The NFL may have bought itself out of a concussion trial it never wanted, but that doesn't mean the subject will go away.
The critical issue has never been about finances and whether the most lucrative sports league in the world can afford to pay the hundreds of men who believe head trauma has ruined their lives. That could always be settled with a check. The bigger problem, the one that looms like a disaster, is the culture of controlled violence that led to the concussions in the first place. No withdrawal from the league's bank account can change that.
The NFL can invent new rules, it can eliminate high tackles or tell its players to stop leading with their heads, but it can't eradicate the head blows that brought it to this point. To do so would be to destroy the very essence of what football is: a fast, often brutal, physical game in which men knock one another to the ground. As long as tackling and blocking exist, players will hit their heads. And they will face the danger of head trauma.
One of the first big studies on football concussions involved the wiring of the helmets of an entire college team in the mid-2000s. While doctors watched from a series of video cameras, sensors inside the helmets measured the force of each blow. What the researchers discovered was a surprise. A huge hit in which a defensive back crashed into a receiver knocking the pass catcher violently to the turf barely registered. But a seemingly routine brush of helmets between an offensive and defensive lineman showed one of the players had been struck with concussion force.
Little the league mandates will eliminate that blow suffered by that unfortunate lineman. Hits are going to come, players are going to get hurt, more settlements will be reached. The things that will truly make the game safer – like mandating that concussed players must sit out half a season after their injuries – are too draconian to get any traction. Few teams will want to keep on its roster a player who can't play. Few players will want to sit for such a long time, watching their jobs and careers wither away.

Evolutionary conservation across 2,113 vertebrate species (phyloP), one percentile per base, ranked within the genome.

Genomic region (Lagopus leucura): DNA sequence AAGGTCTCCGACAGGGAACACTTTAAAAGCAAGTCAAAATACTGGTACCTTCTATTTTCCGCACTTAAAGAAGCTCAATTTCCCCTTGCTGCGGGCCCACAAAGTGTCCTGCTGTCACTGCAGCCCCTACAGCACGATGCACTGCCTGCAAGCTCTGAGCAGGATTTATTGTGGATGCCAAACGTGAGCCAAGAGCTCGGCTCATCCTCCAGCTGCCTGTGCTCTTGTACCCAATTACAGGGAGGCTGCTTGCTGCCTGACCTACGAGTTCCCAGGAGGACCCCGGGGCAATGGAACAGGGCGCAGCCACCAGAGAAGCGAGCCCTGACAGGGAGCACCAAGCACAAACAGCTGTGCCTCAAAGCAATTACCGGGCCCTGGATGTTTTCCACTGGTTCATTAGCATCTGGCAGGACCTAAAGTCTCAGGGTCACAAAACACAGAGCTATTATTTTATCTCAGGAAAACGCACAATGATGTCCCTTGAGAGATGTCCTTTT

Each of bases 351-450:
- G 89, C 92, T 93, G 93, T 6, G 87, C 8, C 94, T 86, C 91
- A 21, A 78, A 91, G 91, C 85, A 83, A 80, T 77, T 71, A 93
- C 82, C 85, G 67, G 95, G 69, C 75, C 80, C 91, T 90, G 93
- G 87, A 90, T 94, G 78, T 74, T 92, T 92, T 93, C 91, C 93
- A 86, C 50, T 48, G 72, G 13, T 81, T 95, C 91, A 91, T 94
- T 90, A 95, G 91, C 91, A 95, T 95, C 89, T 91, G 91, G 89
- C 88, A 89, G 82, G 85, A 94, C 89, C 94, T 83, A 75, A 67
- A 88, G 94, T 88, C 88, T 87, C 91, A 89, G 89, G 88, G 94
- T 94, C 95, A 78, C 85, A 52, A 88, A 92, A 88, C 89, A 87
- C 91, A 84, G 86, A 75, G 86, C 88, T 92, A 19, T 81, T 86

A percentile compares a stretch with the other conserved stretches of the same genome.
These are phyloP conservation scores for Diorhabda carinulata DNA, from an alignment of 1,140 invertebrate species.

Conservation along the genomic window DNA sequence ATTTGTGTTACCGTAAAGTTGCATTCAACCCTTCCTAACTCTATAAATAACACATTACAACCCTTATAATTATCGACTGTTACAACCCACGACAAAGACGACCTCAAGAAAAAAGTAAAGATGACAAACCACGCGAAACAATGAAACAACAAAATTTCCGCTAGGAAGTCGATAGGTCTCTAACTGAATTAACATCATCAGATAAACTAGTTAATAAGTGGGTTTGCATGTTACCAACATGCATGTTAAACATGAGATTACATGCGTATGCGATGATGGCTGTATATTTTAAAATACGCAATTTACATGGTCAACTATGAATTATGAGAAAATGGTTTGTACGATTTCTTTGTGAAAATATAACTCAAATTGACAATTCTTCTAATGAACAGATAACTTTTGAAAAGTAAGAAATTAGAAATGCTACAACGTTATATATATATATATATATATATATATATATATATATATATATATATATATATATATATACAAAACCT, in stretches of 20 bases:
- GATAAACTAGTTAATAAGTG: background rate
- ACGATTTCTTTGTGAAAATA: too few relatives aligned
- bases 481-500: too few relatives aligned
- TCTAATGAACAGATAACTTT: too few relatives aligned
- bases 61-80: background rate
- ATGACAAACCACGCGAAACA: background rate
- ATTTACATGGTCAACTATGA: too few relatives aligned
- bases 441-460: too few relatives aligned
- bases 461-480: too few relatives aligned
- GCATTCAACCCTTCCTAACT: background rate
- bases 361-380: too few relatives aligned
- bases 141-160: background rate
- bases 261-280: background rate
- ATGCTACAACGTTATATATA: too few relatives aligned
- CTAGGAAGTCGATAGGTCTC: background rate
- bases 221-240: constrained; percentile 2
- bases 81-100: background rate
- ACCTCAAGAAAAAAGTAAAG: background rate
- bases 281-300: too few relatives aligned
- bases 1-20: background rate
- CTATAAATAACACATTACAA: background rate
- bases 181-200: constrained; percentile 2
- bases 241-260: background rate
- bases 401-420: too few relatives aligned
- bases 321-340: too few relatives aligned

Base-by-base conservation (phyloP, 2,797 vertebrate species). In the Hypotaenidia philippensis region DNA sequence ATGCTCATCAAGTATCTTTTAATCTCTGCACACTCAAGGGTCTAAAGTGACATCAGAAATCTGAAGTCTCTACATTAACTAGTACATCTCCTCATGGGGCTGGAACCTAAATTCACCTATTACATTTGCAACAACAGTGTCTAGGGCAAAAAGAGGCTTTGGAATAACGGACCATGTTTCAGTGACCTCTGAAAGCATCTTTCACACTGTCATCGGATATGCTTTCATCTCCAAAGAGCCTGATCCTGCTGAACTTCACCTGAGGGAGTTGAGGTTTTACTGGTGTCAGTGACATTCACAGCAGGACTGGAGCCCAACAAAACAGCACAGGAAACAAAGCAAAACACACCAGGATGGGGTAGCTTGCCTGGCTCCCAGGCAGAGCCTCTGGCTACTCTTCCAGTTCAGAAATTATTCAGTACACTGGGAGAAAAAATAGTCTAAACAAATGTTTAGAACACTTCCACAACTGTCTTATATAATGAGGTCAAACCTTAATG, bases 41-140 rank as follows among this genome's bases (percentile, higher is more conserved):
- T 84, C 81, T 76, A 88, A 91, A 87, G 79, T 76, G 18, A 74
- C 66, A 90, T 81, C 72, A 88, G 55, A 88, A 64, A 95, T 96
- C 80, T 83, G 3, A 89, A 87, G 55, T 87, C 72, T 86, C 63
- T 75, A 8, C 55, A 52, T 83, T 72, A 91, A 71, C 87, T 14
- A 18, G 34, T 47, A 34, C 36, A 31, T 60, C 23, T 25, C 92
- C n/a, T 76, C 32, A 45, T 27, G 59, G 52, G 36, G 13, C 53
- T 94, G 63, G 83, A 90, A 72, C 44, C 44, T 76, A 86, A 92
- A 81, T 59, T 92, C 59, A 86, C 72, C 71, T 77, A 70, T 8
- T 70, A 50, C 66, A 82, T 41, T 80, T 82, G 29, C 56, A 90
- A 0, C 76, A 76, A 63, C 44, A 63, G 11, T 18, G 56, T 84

A world is going to exist in which a player such as Redskins linebacker London Fletcher finds himself woozy and out-of-sorts and doesn't inform the team for fear of coming out of the game. If Fletcher, perhaps the most respected player in Washington's locker room, conceals his concussions few others are going to pull themselves from games.
But the real threat to football isn't in the NFL. It isn't in the damaged brains of men playing the game today, oblivious of the time bomb ticking inside their skulls. The real threat to football comes at its base level, in the youth and pee wee leagues that build the first pangs of love in players. Parents are starting to demand officials guarantee a level of safety they can't promise the moment a child straps on a helmet. It won't be long before state legislatures get involved and laws will be passed and changes will be made.
If states can demand that 8-year-olds ride in the back seats of cars while strapped to booster seats, they can insist on ridding youth football of any hitting and tackling. Forced to choose between playing touch or tackle, many leagues might shut down altogether and the great football incubator will be turned off. This is what worries a lot of football people much more than a handful of suits filed in local courthouses.
Thursday's settlement might have eliminated a pressing public relations nightmare for the NFL, but Roger Goodell's signature on a check doesn't address the great threat that hangs over the game. The only way concussions go away is if the culture of the game changes. That would mean football wouldn't be football.
And not many people want that.
- Sports & Recreation
- American Football